It has gained signficant PR mileage in recent times by a decision to become “sow stall free”. However, the move only applies to “Coles Brand” fresh pork and local and imported ham and bacon. The relevant producers are still permitted by Coles to use sow stalls for up to twenty-four hours per pregnancy. (I assume they rely on the producers to act in good faith in that regard, as it’s difficult to imagine an audit program that would ensure they complied.)

On 22nd November, 2012, John Durkan, then merchandise director (now managing director) of Coles was asked the following question: [13]

In terms of animal cruelty, do you think your customers are aware  . . . of the legalised cruelty that still exists in terms of mutilation of piglets, for example, without anaesthetic? That is tail docking, ear notching, teeth clipping, castration, etc., and should consumers be made aware of those sorts of things to help their [purchasing] choices?

Extract of Durkan’s response:

What they do want to know is that there is no cruelty to animals, that they’re treated well . . .

If, as John Durkan says, customers “want to know that there is no cruelty to animals, that they’re treated well”, then why are the animals from whom Coles’ products are extracted treated cruelly as standard practice?

A basic requirement of efficient markets is fully informed buyers and sellers. Coles and other retailers should either inform their customers of the practices involved in supplying their products, or sell only cruelty-free products.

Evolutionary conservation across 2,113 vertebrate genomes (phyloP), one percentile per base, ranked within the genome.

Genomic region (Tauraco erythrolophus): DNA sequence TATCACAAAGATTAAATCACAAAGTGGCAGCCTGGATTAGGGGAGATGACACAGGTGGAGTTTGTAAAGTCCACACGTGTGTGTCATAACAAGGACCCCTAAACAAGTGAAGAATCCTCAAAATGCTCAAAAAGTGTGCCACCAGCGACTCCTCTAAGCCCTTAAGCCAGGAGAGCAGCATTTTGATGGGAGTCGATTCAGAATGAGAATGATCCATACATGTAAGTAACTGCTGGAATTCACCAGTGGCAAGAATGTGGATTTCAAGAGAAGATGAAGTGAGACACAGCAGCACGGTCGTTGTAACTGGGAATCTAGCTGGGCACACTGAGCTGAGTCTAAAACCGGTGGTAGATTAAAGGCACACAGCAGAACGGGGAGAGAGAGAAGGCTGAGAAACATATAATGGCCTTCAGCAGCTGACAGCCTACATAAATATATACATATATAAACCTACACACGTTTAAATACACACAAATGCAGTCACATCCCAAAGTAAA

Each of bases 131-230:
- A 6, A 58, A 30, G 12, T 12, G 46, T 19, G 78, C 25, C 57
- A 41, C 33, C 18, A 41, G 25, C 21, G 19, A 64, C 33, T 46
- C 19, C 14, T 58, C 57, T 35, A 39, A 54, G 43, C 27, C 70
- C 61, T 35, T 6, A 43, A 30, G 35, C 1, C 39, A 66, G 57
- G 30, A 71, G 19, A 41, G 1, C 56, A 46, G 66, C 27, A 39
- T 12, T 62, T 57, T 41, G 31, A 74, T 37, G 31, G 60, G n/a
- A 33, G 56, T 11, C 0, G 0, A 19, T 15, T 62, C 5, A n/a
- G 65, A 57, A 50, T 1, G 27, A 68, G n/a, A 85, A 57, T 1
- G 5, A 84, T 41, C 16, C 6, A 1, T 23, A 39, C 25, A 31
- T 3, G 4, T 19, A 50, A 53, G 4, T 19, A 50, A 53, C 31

Additional comments on the dairy industry

Cows are continually impregnated in order to produce milk. However, the milk is intended for humans, so the cow and calf are separated almost immediately after birth, with the calves either going back into the dairy industry, to veal production or almost immediate slaughter. This process is an inherent component of dairy production and seems almost unimaginably cruel to the cow and calf.

Apart from the cruelty aspects, it seems bizarre that humans are the only species that consumes mammalian milk beyond a young age, and the only one to routinely consume the milk of another species. Consuming cows’ milk is natural for calves, but not for humans.

A short video on the issue of forced separation can be seen at the bottom of this page.

The RSPCA and potential mandatory reporting

The RSPCA in Australia has recently called for mandatory reporting of animal cruelty. The organisation’s Chief Executive, Heather Neil, has said: [14]

But there are some people who, by the nature of their role, are expected to know what animal cruelty is and when action should be taken. These people should have a legal obligation to report cruelty when they see it.

Although the RSPCA may not have identified the issue itself, its proposal highlights the strange dichotomy that exists between legal and non-legal cruelty. The organisation’s proposal is presumably aimed at non-legal cruelty, without seeming to acknowledge the horrific extent of the legal variety.


This article has barely scratched the surface of the cruelty that is endemic in the commercial use of animals. Double standards abound, including within the consumer population. The type of exemptions referred to here are common in other jurisdictions.

Although we like to believe that we live in a civilised society, our practices in relation to animals seem to indicate otherwise. Much of the problem arises from social, cultural and commercial conditioning, and could end with some compassionate, objective thinking.

The choice is ours.

Author: Paul Mahony (also on Twitter, Slideshare and Scribd)